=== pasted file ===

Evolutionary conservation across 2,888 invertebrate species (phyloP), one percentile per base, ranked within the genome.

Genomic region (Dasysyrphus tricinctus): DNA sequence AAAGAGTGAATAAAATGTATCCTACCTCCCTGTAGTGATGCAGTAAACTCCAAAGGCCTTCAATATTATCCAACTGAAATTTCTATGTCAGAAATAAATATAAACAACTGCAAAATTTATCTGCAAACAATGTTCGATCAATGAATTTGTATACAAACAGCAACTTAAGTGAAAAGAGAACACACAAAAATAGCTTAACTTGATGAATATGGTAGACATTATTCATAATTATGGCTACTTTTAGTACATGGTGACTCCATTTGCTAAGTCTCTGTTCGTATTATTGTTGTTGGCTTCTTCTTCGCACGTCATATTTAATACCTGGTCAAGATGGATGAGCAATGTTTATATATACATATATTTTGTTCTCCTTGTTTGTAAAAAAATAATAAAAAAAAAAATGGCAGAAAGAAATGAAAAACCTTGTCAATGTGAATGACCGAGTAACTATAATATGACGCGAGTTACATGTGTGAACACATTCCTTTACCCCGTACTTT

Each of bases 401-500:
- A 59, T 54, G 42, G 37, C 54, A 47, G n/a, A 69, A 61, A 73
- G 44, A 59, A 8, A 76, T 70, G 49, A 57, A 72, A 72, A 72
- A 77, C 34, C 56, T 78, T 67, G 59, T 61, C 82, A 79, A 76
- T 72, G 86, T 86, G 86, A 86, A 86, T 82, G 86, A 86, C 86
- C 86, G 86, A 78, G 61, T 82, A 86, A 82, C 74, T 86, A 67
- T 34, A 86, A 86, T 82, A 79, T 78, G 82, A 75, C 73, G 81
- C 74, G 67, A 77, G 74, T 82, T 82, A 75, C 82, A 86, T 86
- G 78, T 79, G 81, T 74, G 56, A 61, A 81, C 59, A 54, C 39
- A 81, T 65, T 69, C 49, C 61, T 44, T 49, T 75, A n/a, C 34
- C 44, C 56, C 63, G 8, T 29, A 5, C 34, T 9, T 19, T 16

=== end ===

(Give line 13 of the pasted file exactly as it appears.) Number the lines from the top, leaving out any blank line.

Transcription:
- C 44, C 56, C 63, G 8, T 29, A 5, C 34, T 9, T 19, T 16